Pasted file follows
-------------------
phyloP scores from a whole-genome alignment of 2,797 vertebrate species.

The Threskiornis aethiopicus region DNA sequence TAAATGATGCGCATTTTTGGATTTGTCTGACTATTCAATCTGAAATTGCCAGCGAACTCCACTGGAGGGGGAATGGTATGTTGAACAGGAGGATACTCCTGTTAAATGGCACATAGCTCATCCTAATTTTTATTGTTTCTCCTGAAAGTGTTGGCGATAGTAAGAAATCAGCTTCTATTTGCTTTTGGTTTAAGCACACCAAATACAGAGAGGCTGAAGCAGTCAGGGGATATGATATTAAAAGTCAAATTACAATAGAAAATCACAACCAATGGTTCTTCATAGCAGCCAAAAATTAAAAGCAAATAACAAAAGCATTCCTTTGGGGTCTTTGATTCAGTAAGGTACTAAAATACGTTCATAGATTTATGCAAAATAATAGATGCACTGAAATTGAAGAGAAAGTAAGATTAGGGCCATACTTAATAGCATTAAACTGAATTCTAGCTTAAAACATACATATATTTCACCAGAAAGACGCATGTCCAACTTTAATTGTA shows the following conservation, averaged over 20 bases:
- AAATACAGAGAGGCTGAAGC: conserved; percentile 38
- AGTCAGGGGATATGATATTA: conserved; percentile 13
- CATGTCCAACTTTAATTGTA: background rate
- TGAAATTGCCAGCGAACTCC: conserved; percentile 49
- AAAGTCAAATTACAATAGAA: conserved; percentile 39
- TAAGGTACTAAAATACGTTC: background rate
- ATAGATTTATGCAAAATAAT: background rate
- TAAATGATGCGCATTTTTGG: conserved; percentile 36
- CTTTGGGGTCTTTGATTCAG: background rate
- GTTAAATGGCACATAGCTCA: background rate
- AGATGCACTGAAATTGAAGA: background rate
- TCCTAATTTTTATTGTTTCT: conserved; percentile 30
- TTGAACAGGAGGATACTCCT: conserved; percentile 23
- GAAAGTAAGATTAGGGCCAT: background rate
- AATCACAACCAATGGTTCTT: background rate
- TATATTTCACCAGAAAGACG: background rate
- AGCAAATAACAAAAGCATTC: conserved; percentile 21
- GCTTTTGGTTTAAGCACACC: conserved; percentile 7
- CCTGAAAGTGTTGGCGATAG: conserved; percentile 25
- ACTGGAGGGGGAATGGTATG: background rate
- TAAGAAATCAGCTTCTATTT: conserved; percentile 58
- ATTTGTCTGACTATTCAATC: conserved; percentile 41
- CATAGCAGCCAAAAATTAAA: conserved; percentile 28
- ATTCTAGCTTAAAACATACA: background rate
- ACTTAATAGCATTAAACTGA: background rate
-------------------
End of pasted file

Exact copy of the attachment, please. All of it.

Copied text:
phyloP scores from a whole-genome alignment of 2,797 vertebrate species.

The Threskiornis aethiopicus region DNA sequence TAAATGATGCGCATTTTTGGATTTGTCTGACTATTCAATCTGAAATTGCCAGCGAACTCCACTGGAGGGGGAATGGTATGTTGAACAGGAGGATACTCCTGTTAAATGGCACATAGCTCATCCTAATTTTTATTGTTTCTCCTGAAAGTGTTGGCGATAGTAAGAAATCAGCTTCTATTTGCTTTTGGTTTAAGCACACCAAATACAGAGAGGCTGAAGCAGTCAGGGGATATGATATTAAAAGTCAAATTACAATAGAAAATCACAACCAATGGTTCTTCATAGCAGCCAAAAATTAAAAGCAAATAACAAAAGCATTCCTTTGGGGTCTTTGATTCAGTAAGGTACTAAAATACGTTCATAGATTTATGCAAAATAATAGATGCACTGAAATTGAAGAGAAAGTAAGATTAGGGCCATACTTAATAGCATTAAACTGAATTCTAGCTTAAAACATACATATATTTCACCAGAAAGACGCATGTCCAACTTTAATTGTA shows the following conservation, averaged over 20 bases:
- AAATACAGAGAGGCTGAAGC: conserved; percentile 38
- AGTCAGGGGATATGATATTA: conserved; percentile 13
- CATGTCCAACTTTAATTGTA: background rate
- TGAAATTGCCAGCGAACTCC: conserved; percentile 49
- AAAGTCAAATTACAATAGAA: conserved; percentile 39
- TAAGGTACTAAAATACGTTC: background rate
- ATAGATTTATGCAAAATAAT: background rate
- TAAATGATGCGCATTTTTGG: conserved; percentile 36
- CTTTGGGGTCTTTGATTCAG: background rate
- GTTAAATGGCACATAGCTCA: background rate
- AGATGCACTGAAATTGAAGA: background rate
- TCCTAATTTTTATTGTTTCT: conserved; percentile 30
- TTGAACAGGAGGATACTCCT: conserved; percentile 23
- GAAAGTAAGATTAGGGCCAT: background rate
- AATCACAACCAATGGTTCTT: background rate
- TATATTTCACCAGAAAGACG: background rate
- AGCAAATAACAAAAGCATTC: conserved; percentile 21
- GCTTTTGGTTTAAGCACACC: conserved; percentile 7
- CCTGAAAGTGTTGGCGATAG: conserved; percentile 25
- ACTGGAGGGGGAATGGTATG: background rate
- TAAGAAATCAGCTTCTATTT: conserved; percentile 58
- ATTTGTCTGACTATTCAATC: conserved; percentile 41
- CATAGCAGCCAAAAATTAAA: conserved; percentile 28
- ATTCTAGCTTAAAACATACA: background rate
- ACTTAATAGCATTAAACTGA: background rate